Getting down to bras tacks...


I’ll spare you the first “Oh yes it is!” of the season, but it’s panto time. As always, Chipping Norton leads the way, and as I arrive at the Theatre, this year’s Chippy Panto, Jack and the Giant, is in its first week of rehearsal. Up in the attic studio, it’s noses in scores, and fingers on guitar strings and flutes for a music rehearsal. “This year for the first time the entire cast are actor-musicians and multi-instrumentalists, so it’s like having a full-sized band on stage,” director John Terry explains. In charge in the attic is composer Oliver Birch, who is cracking through the songs.

“That’s fine, thank you,” Oliver says as the cast reach the end of There’s a First Time for Everything. “Has everyone got the score for the second section? It’s to get the audience going after they’ve finished their interval ice creams.”

You don’t have to watch the Chippy rehearsals for very long to realise cast members have a great deal to assimilate in a short space of time. “You do have to learn an awful lot of stuff,” Rachel Dawson, playing Jack, agrees. “The first week of rehearsals is just overwhelming, but I’m sure it’s very good for our brains. Musically, I’ll be playing mainly double bass, and a bit of cello — I’ve been playing the cello since I was about three. I had a sixteenth-size cello when I started. All my family are professional musicians, so I was brought up in that environment.”

That will certainly help Rachel in this, her first panto. It’s also a first for JJ Henry: it’s his maiden outing in frilly frocks and elaborate coiffeur as he plays Dame for the first time. Dames tend to come in two versions — they are either well-upholstered and jolly, or they’re pinched, mean, and forever grumbling.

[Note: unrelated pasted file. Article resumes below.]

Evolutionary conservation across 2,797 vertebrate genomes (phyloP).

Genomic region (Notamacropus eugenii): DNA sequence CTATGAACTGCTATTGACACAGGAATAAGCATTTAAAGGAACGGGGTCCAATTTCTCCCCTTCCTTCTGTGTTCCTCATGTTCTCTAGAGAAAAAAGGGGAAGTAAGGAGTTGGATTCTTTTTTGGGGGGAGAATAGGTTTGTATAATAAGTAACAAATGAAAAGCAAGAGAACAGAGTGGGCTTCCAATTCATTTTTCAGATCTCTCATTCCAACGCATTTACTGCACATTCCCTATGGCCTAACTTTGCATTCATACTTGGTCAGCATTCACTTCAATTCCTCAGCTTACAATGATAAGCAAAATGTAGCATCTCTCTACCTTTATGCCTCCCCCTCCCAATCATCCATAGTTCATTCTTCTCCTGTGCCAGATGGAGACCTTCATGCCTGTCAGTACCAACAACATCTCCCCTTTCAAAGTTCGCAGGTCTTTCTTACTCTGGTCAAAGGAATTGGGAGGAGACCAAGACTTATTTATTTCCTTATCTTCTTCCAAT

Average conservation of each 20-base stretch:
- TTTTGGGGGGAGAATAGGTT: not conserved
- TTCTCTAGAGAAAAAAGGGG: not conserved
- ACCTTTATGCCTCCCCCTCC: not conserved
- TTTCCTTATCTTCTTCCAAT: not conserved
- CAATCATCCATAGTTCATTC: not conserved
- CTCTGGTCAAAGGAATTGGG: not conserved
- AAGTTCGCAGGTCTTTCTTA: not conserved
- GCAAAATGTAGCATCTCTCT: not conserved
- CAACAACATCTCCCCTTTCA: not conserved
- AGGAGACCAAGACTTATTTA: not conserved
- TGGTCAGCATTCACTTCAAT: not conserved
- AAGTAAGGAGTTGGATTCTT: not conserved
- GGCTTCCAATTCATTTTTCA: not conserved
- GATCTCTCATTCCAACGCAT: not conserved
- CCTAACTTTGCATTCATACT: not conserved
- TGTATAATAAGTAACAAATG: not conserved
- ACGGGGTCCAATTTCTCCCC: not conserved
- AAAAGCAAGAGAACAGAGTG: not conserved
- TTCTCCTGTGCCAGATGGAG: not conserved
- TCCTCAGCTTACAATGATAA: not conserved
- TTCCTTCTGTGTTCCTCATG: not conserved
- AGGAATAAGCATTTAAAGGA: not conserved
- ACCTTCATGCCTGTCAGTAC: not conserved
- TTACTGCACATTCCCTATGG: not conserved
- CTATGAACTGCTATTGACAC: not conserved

“I’m definitely going to be well upholstered,” JJ reveals with glee. “One of the most enjoyable parts of this first week of rehearsals is stuffing and restuffing the bras I’m going to be wearing. I believe they are going to have to be more, shall we say, structurally supportive than a normal bra. I’ve got a wonderful Dolly Parton costume too — sort of pink and cowgirly. And a big blonde wig. I believe there’s going to be a cheese headpiece too — Dame Trot is a milkmaid. “My father is a dairy farmer, so he was very pleased when he found out that I was playing a milkmaid. He wanted me to help with the milking for real when I was a kid. But the smells and everything of real farming were not for me. I’d much rather dress up in women’s clothing and pretend.”

JJ was introduced to panto at an early age, he tells me, when his grandad took him along to the Hawth in Crawley.

“The star was Joe Pasquale, and I guess he was playing the Buttons character. I remember him singing ‘I know a song that’ll get on your nerves, get on your nerves’, and I sung that all the way till the next Christmas. I really annoyed my whole family, but I thought it was the most hysterical thing I’d ever heard!”

At this point JJ is called back to rehearsal, for it’s time for him to try out one of scriptwriter Ben Crocker’s jokes: “I’m a poor widow woman, but I’m always on the look-out for a new fella,” Dame Trot announces. “I’ve even started going clubbing, I have. That’s the way to get a man I can tell you. Mind you, I always take a big club…”

Truly the panto season has begun.


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